Any conspiracy theory would, of course, need conspirators, and the scale of the Khan Sheikhoun attack would require a lot of them. Often the involvement of the White Helmets in the aftermath of attack is held up as the key piece of proof needed to show that the attack was a false flag, generally with the usual accusations of them being an imperialist funded Al Qaeda allied (if not just Al Qaeda) organisation that spends the majority of its time faking rescue videos, if not outright murdering and robbing people. It’s often claimed (erroneously) all samples from the site and victims were collected by White Helmets, and therefore the samples cannot be trusted.
Let us assume, therefore, that samples have been tampered with, and the OPCW have tested doctored samples, what would this actually mean?
First, those doctoring the samples would have to have access to Sarin, as samples tested by the OPCW have found Sarin along with other related products from the production process and degradation of Sarin. They’d also make sure it included hexamine, which was detected in previous Sarin attacks, and claimed by some to link that Sarin to the Syrian governments manufacturing process, including French intelligence in their recent National Evaluation of the Khan Sheikhoun attack.
They’d also have individuals collecting samples for the Syrian government also doctor those samples with Sarin and hexamine, so tests by the Syrian governments labs and OPCW would show the presence in those samples as well.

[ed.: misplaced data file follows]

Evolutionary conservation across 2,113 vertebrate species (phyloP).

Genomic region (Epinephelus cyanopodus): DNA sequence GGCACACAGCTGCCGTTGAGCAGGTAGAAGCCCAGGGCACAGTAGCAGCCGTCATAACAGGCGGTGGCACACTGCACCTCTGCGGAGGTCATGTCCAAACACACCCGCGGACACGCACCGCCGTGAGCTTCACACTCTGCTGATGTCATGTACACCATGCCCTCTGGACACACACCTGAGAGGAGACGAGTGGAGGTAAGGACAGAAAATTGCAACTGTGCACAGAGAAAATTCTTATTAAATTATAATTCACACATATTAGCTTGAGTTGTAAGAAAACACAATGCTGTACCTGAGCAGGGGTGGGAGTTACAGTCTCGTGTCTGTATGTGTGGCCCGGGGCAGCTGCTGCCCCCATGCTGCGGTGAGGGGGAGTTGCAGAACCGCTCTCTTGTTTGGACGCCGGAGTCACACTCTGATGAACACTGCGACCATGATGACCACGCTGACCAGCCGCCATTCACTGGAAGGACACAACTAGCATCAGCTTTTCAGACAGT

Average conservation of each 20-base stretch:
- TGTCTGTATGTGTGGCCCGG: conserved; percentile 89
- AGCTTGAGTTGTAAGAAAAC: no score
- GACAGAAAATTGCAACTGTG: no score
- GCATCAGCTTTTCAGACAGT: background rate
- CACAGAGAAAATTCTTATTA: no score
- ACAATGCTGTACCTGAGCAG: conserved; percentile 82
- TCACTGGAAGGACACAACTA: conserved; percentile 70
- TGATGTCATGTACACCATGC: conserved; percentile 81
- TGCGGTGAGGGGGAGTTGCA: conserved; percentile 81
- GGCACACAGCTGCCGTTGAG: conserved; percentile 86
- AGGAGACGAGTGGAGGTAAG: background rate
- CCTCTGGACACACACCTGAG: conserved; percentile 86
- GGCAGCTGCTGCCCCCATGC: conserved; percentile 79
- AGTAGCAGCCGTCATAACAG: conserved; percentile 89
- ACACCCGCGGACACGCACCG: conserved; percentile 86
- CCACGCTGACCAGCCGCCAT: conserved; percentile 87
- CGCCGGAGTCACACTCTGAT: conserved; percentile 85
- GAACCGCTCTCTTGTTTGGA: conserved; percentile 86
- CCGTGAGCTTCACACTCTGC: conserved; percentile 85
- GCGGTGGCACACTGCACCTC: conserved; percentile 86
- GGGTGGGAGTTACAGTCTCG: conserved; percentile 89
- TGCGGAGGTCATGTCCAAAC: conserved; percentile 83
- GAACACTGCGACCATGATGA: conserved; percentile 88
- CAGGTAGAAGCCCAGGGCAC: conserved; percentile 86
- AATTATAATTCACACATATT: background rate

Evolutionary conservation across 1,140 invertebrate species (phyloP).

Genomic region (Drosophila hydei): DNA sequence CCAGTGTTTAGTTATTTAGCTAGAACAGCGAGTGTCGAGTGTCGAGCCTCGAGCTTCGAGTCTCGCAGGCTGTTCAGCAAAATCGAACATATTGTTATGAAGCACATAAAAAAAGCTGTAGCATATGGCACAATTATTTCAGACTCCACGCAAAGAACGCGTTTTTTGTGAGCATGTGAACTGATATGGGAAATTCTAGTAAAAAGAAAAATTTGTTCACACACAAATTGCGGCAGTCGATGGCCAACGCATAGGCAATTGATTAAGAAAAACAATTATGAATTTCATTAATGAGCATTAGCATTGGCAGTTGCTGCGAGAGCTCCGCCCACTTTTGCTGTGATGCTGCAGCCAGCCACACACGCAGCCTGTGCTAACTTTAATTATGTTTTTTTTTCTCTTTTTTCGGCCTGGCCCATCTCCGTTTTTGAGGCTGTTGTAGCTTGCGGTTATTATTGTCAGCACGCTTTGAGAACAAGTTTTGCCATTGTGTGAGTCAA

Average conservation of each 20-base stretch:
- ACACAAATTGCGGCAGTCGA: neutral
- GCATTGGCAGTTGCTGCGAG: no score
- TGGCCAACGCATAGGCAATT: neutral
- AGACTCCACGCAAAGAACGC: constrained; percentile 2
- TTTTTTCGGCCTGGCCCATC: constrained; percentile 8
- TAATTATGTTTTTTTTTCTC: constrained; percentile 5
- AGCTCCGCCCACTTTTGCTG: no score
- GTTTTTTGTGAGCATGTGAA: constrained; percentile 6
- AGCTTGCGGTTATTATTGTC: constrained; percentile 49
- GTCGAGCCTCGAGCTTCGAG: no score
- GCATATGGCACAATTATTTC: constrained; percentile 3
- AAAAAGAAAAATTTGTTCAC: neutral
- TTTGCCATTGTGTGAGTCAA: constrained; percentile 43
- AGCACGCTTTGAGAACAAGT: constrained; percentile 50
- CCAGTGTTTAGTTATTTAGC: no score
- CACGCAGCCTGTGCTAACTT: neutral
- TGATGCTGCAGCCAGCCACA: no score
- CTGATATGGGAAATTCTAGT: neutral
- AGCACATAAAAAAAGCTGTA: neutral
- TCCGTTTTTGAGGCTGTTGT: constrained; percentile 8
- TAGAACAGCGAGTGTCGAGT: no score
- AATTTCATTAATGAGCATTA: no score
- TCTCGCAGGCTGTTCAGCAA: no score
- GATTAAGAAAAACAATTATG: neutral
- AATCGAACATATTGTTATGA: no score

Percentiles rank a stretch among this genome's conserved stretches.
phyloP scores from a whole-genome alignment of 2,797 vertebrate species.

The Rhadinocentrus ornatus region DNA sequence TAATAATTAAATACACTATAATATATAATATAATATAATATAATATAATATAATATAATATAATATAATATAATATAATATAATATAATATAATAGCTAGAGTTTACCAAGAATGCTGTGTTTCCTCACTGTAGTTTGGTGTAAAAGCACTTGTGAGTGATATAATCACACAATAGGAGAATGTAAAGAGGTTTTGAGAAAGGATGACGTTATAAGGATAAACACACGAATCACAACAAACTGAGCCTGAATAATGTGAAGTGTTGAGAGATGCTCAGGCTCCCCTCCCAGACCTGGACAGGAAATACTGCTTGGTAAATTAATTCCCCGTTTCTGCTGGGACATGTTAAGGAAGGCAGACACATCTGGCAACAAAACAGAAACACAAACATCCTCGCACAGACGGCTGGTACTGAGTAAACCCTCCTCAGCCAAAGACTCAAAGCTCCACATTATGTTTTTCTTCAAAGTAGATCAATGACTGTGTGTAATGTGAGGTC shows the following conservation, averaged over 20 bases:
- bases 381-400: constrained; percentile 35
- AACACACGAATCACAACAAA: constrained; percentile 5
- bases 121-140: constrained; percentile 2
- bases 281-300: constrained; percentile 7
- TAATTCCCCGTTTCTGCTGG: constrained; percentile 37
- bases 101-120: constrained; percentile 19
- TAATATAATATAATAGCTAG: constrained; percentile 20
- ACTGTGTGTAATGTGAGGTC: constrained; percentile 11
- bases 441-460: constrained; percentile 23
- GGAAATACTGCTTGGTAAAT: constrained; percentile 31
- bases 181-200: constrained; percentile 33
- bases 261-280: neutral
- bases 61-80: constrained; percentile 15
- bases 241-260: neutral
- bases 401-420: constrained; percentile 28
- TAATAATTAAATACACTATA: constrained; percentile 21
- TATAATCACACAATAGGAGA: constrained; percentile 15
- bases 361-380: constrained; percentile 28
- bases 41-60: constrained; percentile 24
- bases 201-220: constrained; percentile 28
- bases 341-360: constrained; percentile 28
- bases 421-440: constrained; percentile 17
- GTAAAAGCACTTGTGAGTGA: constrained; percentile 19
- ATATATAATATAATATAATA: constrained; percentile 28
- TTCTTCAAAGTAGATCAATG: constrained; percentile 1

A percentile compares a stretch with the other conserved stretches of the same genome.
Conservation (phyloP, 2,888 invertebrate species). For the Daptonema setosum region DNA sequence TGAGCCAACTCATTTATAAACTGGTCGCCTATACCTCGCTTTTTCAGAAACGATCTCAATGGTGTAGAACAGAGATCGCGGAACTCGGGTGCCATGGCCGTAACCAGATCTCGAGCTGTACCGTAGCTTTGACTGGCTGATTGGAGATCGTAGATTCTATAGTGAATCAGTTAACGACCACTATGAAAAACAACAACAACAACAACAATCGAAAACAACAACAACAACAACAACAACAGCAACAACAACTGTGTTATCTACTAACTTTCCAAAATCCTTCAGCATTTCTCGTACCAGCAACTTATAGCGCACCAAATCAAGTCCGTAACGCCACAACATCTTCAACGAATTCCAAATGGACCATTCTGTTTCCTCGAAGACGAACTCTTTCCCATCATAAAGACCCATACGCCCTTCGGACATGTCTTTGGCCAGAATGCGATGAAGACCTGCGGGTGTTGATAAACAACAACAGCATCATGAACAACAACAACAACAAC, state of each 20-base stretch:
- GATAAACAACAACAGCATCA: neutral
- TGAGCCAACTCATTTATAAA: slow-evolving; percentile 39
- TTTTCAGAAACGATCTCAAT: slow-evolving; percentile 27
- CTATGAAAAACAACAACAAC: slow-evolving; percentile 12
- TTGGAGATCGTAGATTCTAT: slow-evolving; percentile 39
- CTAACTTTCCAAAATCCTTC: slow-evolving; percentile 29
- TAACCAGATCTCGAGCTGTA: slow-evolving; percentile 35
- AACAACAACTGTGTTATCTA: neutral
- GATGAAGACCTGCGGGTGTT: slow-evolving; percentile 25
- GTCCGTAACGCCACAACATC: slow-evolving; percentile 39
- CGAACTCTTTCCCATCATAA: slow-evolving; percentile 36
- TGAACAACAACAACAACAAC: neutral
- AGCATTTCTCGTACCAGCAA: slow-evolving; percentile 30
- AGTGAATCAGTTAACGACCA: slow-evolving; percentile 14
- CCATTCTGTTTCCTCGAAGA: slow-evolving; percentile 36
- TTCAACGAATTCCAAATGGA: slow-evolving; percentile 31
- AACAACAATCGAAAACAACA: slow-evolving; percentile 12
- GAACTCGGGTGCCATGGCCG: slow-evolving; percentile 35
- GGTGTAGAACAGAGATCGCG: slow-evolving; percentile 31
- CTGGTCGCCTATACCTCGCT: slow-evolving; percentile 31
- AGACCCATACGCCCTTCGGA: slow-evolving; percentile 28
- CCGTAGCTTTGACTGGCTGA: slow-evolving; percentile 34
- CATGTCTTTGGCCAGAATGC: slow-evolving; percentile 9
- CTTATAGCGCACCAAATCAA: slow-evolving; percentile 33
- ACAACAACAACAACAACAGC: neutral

Then they’d even have volunteers or unwilling victims expose themselves to Sarin and cross the border with Turkey, where some would die from Sarin exposure, and where the OPCW would run tests on the living and dead which resulted tests results consistent with exposure to Sarin.
Then they would ensure that all witnesses told the same version of events, even those exposed to Sarin, which indicated the origin of the Sarin was one crater in Khan Sheikhoun. This includes insuring that the locations victims were reportedly found were all consistent with a spread of Sarin from the crater in the same direction.
This consistency of witnesses telling the same version of events would also be required if the sample tampering scenario was abandoned and instead some version of a device being denoted by some opposition faction, or an attack with a rocket of some sort by an opposition faction was proposed, which just happened to be filled with Sarin that contained hexamine to make it look like Syrian government Sarin.
Now after all these shenanigans, which the OPCW falls for completely (unless they’re also complicit) we have the Russians and Syrians presenting a totally different version of events where a chemical weapons warehouse in the East of Khan Sheikhoun was bombed. Although it happened hours after the attack was first reported and documented, let’s imagine you’re still clinging to this scenario.
The question is then why does the Syrian and Russian government not publish any evidence to support their claim? Even something as simple as publishing the co-ordinates of this chemical weapons warehouse would allow anyone to check April 6th 2017 satellite imagery available on Terraserver to see if there’s a destroyed building. Every piece of open source evidence and the OPCW reports run counter to this claim, so if it really was a conspiracy against Syria, then revealing this information would expose a massive conspiracy that resulted in the US wrongly bombing Syria, and threatening Syria with further attacks.
Yet Russia and Syria stays quiet, so what does that mean? Well it can only mean one thing, that Syria and Russia themselves are complicit in the conspiracy to fake a Syrian chemical attack, resulting in Syria being falsely accused of using chemical weapons by the US, and being bombed as a result.
Or Russia and Syria are simply lying, and Syria really did use Sarin in Khan Sheikhoun.
By Eliot Higgins, Bellingcat
Eliot Higgins is the founder of Bellingcat and the Brown Moses Blog. Eliot focuses on the weapons used in the conflict in Syria, and open source investigation tools and techniques